In addition have you noticed that when the background is bright either your subject looks too dark with a nice background or your subject looks ok with a totally white background (we call it burned)? Or that when you take a picture of your friends in a museum they look ok but the background goes pitch black? well that is what the cameras are told to do straight from the factory! with the manual settings and the flash you can even things out (I will post a tutorial some other time). Believe me, having at least some manual settings give your creativity wings. Now, Pros: better optics, bigger sensors compared to PSs, more zoom (10x or so), manual settings. Cons: fixed lens, they start getting bigger, slow shutter lag compared to DSLRs, it takes sometime to get ready (moving that long lens is time consuming when you turn them on), bad high ISO performance (there are always exceptions). Tips: look for one with a hotshoe (promise to post a glossary soon), it will let you put a professional flash or control another flash if you ever have the need. A camera I've used and I'd recommend is either and old Canon G9 or the new G10. This camera is still small and packs very good optics as well as image stabilization. Having said that, I took the picture below with a Fujifilm S-5000 very old for today's standards but I was very happy with it. I sold it only to buy my first DSLR.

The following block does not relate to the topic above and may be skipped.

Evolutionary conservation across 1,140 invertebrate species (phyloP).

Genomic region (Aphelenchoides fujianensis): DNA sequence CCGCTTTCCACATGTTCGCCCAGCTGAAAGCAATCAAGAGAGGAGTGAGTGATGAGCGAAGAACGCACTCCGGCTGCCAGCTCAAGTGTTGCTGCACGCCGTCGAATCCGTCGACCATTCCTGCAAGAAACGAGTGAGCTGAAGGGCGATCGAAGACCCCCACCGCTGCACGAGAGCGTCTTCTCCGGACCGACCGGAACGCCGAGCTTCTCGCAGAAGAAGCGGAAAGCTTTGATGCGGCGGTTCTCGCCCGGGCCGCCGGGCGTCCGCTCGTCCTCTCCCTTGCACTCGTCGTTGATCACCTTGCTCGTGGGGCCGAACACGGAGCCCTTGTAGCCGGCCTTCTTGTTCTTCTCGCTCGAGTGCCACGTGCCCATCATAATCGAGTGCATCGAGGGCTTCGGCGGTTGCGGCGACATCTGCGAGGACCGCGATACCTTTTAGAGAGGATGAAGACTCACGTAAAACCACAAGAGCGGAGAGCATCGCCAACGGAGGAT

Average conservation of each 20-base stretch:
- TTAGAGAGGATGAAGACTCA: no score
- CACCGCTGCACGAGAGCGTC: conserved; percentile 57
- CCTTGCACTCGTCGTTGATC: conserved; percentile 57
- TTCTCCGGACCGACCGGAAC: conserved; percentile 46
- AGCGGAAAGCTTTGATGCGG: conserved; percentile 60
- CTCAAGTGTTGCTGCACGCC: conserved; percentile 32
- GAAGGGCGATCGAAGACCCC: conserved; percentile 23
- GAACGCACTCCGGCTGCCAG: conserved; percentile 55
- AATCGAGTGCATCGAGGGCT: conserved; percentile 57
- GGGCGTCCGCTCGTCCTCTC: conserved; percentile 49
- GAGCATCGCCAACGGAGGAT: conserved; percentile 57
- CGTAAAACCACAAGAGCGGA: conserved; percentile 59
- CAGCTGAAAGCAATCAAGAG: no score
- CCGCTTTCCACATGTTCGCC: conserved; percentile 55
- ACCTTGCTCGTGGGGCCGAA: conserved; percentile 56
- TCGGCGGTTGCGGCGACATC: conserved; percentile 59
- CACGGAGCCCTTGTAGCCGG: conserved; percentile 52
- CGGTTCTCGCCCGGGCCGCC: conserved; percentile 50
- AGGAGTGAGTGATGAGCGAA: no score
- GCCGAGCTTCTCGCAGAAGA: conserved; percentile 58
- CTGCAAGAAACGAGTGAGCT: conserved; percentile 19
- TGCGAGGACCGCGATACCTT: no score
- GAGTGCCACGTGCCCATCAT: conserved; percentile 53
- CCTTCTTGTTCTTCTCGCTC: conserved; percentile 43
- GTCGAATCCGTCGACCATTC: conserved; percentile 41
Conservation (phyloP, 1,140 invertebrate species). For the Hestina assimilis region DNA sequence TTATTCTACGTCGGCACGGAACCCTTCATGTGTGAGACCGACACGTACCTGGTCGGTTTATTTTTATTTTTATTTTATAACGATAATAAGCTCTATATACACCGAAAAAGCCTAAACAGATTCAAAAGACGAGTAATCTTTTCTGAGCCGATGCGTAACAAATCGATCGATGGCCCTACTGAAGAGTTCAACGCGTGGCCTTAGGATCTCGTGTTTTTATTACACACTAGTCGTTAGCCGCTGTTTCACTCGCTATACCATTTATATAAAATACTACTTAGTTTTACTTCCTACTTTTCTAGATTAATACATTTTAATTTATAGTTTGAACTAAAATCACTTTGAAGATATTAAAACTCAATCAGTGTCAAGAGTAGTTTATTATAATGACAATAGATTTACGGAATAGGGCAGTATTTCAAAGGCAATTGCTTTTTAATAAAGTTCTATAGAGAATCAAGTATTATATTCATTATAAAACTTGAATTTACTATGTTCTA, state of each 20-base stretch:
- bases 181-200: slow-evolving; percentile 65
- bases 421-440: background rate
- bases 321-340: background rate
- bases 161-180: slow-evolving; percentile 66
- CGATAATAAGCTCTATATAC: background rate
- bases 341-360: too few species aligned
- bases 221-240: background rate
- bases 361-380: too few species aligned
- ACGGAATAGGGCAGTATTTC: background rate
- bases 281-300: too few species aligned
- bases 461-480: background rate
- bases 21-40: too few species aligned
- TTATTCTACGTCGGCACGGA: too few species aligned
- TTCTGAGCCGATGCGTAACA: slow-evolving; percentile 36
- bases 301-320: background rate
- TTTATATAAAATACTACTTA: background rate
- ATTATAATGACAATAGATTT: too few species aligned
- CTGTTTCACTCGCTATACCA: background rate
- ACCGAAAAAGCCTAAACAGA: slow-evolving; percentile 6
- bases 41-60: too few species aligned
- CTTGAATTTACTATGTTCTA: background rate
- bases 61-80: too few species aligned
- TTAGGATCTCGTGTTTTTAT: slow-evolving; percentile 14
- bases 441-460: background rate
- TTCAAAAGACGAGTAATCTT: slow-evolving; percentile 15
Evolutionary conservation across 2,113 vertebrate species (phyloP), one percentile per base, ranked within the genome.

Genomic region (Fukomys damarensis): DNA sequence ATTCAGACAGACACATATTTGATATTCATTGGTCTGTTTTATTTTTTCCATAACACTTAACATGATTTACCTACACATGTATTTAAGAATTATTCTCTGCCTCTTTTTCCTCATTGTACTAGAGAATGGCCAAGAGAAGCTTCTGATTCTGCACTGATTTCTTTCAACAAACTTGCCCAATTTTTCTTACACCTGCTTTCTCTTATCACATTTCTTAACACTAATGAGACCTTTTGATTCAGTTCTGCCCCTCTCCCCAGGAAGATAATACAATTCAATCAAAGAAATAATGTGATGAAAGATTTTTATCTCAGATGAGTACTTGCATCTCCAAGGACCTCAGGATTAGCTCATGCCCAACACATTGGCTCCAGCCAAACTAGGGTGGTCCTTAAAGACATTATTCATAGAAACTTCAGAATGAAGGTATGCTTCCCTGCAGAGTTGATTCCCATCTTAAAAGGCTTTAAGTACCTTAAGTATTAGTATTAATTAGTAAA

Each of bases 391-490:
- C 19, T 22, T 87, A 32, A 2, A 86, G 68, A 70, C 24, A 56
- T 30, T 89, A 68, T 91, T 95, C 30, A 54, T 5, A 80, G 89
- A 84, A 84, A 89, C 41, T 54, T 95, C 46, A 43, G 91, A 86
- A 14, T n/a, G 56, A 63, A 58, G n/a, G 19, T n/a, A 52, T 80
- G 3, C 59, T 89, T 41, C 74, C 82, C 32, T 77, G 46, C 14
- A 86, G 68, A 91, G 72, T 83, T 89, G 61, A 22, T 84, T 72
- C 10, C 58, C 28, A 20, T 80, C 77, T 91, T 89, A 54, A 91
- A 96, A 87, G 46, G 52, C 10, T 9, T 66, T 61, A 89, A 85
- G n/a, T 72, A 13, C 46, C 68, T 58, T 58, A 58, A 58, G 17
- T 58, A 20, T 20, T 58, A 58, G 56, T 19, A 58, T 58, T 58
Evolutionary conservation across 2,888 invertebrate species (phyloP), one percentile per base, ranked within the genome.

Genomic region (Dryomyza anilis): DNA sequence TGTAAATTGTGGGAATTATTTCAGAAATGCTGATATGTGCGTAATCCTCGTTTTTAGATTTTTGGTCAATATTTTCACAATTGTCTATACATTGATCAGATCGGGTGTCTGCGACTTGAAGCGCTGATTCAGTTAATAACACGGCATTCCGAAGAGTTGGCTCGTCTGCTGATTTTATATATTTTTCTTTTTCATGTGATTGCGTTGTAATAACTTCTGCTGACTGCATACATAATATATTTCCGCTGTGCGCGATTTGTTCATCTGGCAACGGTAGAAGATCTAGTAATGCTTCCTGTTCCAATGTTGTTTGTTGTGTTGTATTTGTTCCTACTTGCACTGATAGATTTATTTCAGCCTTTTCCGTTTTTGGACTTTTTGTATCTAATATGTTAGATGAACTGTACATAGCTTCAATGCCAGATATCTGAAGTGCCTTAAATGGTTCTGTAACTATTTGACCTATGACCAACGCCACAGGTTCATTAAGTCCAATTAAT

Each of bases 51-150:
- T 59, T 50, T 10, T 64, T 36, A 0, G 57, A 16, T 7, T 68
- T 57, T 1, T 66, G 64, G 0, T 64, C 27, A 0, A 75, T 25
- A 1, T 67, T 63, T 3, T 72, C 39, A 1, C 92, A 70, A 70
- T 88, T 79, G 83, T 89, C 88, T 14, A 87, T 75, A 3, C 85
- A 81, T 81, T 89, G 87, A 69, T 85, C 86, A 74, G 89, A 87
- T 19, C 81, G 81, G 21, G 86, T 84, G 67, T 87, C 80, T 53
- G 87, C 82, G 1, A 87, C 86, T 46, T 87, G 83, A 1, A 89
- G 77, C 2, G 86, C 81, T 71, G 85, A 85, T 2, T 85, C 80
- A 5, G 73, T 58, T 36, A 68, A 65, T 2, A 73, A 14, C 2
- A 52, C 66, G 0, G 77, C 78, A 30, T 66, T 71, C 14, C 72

Manchester 12(Taken with compact camera Fujifilm-S5000, 3.1mp compact camera)

And the last group, the DSLR for Digigal Single Lens Reflex, remember the old Reflex cameras you maybe shoot with film at some point? well these are their digital equivalent. You have total manual control as well as fully automatic modes. The lenses are interchangeable which means now you have to pack much more if you want to get the same focal length as with PSs or Compact cameras. The benefits? better optics (depending on the lenses you buy), very short shutter lags and recovery times, more frames per second, very good focusing systems and good high ISO performance. I don't regret moving to this last group but I have to say that my wife complains that I am not taking as many family pictures. It is just too cumbersome to carry the equipment everywhere so if you go this road keep your old PS just in case you need to keep a memory and not a piece of art every now and then ;¬)